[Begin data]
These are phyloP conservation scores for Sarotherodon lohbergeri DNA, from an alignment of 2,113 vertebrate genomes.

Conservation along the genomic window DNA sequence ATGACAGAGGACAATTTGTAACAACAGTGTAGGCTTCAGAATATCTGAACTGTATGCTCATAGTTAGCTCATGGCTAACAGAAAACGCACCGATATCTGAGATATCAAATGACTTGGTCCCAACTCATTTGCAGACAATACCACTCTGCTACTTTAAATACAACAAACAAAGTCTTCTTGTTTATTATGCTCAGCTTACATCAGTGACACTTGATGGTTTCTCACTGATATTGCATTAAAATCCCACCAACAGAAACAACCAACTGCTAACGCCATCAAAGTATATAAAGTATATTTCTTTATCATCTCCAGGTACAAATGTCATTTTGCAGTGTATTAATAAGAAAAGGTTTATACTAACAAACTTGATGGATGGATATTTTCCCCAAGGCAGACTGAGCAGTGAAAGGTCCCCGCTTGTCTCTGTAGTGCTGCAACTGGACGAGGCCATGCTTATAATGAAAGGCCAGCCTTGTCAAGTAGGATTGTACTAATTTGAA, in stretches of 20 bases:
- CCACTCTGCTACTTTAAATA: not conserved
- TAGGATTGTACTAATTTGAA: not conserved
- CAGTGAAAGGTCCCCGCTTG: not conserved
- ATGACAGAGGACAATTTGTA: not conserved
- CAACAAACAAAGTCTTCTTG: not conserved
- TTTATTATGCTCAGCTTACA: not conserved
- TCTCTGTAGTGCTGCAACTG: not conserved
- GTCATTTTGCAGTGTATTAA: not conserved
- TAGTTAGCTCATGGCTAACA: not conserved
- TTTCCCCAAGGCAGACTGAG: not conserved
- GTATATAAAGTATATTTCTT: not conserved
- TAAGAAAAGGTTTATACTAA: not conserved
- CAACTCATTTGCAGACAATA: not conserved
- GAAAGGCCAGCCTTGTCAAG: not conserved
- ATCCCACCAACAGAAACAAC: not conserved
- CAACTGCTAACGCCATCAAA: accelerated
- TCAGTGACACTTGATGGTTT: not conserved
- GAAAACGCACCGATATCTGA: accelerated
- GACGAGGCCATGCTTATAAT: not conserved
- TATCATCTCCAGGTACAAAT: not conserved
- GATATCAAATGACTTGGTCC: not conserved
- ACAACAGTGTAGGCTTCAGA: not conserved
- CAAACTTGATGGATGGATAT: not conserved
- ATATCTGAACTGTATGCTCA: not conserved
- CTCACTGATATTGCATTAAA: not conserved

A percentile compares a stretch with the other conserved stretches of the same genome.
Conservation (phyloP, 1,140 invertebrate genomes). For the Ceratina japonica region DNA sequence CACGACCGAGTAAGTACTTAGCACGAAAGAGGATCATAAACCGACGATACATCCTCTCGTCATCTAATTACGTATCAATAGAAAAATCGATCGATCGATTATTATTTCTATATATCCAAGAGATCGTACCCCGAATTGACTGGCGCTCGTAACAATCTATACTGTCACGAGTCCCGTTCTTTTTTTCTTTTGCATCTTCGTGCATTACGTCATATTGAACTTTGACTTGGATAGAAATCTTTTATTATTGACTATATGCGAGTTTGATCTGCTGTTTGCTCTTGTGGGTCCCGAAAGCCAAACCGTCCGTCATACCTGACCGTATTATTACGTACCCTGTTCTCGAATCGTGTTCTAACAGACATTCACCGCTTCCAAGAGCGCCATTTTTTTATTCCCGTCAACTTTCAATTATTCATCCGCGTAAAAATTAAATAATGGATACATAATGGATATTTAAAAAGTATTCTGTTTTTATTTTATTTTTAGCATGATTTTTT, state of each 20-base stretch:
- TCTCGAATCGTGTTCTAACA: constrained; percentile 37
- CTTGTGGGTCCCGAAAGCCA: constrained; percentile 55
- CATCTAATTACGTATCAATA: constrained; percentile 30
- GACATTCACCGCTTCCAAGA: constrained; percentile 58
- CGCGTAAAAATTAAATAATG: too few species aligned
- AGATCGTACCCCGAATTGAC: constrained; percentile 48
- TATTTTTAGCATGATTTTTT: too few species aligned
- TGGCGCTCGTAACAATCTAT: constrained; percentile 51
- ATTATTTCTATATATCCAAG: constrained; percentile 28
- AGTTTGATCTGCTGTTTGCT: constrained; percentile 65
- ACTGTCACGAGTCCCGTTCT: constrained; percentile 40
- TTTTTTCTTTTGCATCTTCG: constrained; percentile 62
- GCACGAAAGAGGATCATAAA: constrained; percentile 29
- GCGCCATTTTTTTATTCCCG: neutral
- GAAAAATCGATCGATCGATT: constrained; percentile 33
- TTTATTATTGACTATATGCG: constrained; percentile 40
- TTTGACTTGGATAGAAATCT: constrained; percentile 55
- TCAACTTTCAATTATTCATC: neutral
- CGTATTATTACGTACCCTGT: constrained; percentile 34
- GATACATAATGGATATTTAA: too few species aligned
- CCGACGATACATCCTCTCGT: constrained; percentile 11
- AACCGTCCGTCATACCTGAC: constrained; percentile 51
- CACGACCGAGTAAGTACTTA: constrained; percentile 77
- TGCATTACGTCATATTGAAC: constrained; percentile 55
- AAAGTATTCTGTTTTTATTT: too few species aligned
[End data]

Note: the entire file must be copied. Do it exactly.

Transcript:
These are phyloP conservation scores for Sarotherodon lohbergeri DNA, from an alignment of 2,113 vertebrate genomes.

Conservation along the genomic window DNA sequence ATGACAGAGGACAATTTGTAACAACAGTGTAGGCTTCAGAATATCTGAACTGTATGCTCATAGTTAGCTCATGGCTAACAGAAAACGCACCGATATCTGAGATATCAAATGACTTGGTCCCAACTCATTTGCAGACAATACCACTCTGCTACTTTAAATACAACAAACAAAGTCTTCTTGTTTATTATGCTCAGCTTACATCAGTGACACTTGATGGTTTCTCACTGATATTGCATTAAAATCCCACCAACAGAAACAACCAACTGCTAACGCCATCAAAGTATATAAAGTATATTTCTTTATCATCTCCAGGTACAAATGTCATTTTGCAGTGTATTAATAAGAAAAGGTTTATACTAACAAACTTGATGGATGGATATTTTCCCCAAGGCAGACTGAGCAGTGAAAGGTCCCCGCTTGTCTCTGTAGTGCTGCAACTGGACGAGGCCATGCTTATAATGAAAGGCCAGCCTTGTCAAGTAGGATTGTACTAATTTGAA, in stretches of 20 bases:
- CCACTCTGCTACTTTAAATA: not conserved
- TAGGATTGTACTAATTTGAA: not conserved
- CAGTGAAAGGTCCCCGCTTG: not conserved
- ATGACAGAGGACAATTTGTA: not conserved
- CAACAAACAAAGTCTTCTTG: not conserved
- TTTATTATGCTCAGCTTACA: not conserved
- TCTCTGTAGTGCTGCAACTG: not conserved
- GTCATTTTGCAGTGTATTAA: not conserved
- TAGTTAGCTCATGGCTAACA: not conserved
- TTTCCCCAAGGCAGACTGAG: not conserved
- GTATATAAAGTATATTTCTT: not conserved
- TAAGAAAAGGTTTATACTAA: not conserved
- CAACTCATTTGCAGACAATA: not conserved
- GAAAGGCCAGCCTTGTCAAG: not conserved
- ATCCCACCAACAGAAACAAC: not conserved
- CAACTGCTAACGCCATCAAA: accelerated
- TCAGTGACACTTGATGGTTT: not conserved
- GAAAACGCACCGATATCTGA: accelerated
- GACGAGGCCATGCTTATAAT: not conserved
- TATCATCTCCAGGTACAAAT: not conserved
- GATATCAAATGACTTGGTCC: not conserved
- ACAACAGTGTAGGCTTCAGA: not conserved
- CAAACTTGATGGATGGATAT: not conserved
- ATATCTGAACTGTATGCTCA: not conserved
- CTCACTGATATTGCATTAAA: not conserved

A percentile compares a stretch with the other conserved stretches of the same genome.
Conservation (phyloP, 1,140 invertebrate genomes). For the Ceratina japonica region DNA sequence CACGACCGAGTAAGTACTTAGCACGAAAGAGGATCATAAACCGACGATACATCCTCTCGTCATCTAATTACGTATCAATAGAAAAATCGATCGATCGATTATTATTTCTATATATCCAAGAGATCGTACCCCGAATTGACTGGCGCTCGTAACAATCTATACTGTCACGAGTCCCGTTCTTTTTTTCTTTTGCATCTTCGTGCATTACGTCATATTGAACTTTGACTTGGATAGAAATCTTTTATTATTGACTATATGCGAGTTTGATCTGCTGTTTGCTCTTGTGGGTCCCGAAAGCCAAACCGTCCGTCATACCTGACCGTATTATTACGTACCCTGTTCTCGAATCGTGTTCTAACAGACATTCACCGCTTCCAAGAGCGCCATTTTTTTATTCCCGTCAACTTTCAATTATTCATCCGCGTAAAAATTAAATAATGGATACATAATGGATATTTAAAAAGTATTCTGTTTTTATTTTATTTTTAGCATGATTTTTT, state of each 20-base stretch:
- TCTCGAATCGTGTTCTAACA: constrained; percentile 37
- CTTGTGGGTCCCGAAAGCCA: constrained; percentile 55
- CATCTAATTACGTATCAATA: constrained; percentile 30
- GACATTCACCGCTTCCAAGA: constrained; percentile 58
- CGCGTAAAAATTAAATAATG: too few species aligned
- AGATCGTACCCCGAATTGAC: constrained; percentile 48
- TATTTTTAGCATGATTTTTT: too few species aligned
- TGGCGCTCGTAACAATCTAT: constrained; percentile 51
- ATTATTTCTATATATCCAAG: constrained; percentile 28
- AGTTTGATCTGCTGTTTGCT: constrained; percentile 65
- ACTGTCACGAGTCCCGTTCT: constrained; percentile 40
- TTTTTTCTTTTGCATCTTCG: constrained; percentile 62
- GCACGAAAGAGGATCATAAA: constrained; percentile 29
- GCGCCATTTTTTTATTCCCG: neutral
- GAAAAATCGATCGATCGATT: constrained; percentile 33
- TTTATTATTGACTATATGCG: constrained; percentile 40
- TTTGACTTGGATAGAAATCT: constrained; percentile 55
- TCAACTTTCAATTATTCATC: neutral
- CGTATTATTACGTACCCTGT: constrained; percentile 34
- GATACATAATGGATATTTAA: too few species aligned
- CCGACGATACATCCTCTCGT: constrained; percentile 11
- AACCGTCCGTCATACCTGAC: constrained; percentile 51
- CACGACCGAGTAAGTACTTA: constrained; percentile 77
- TGCATTACGTCATATTGAAC: constrained; percentile 55
- AAAGTATTCTGTTTTTATTT: too few species aligned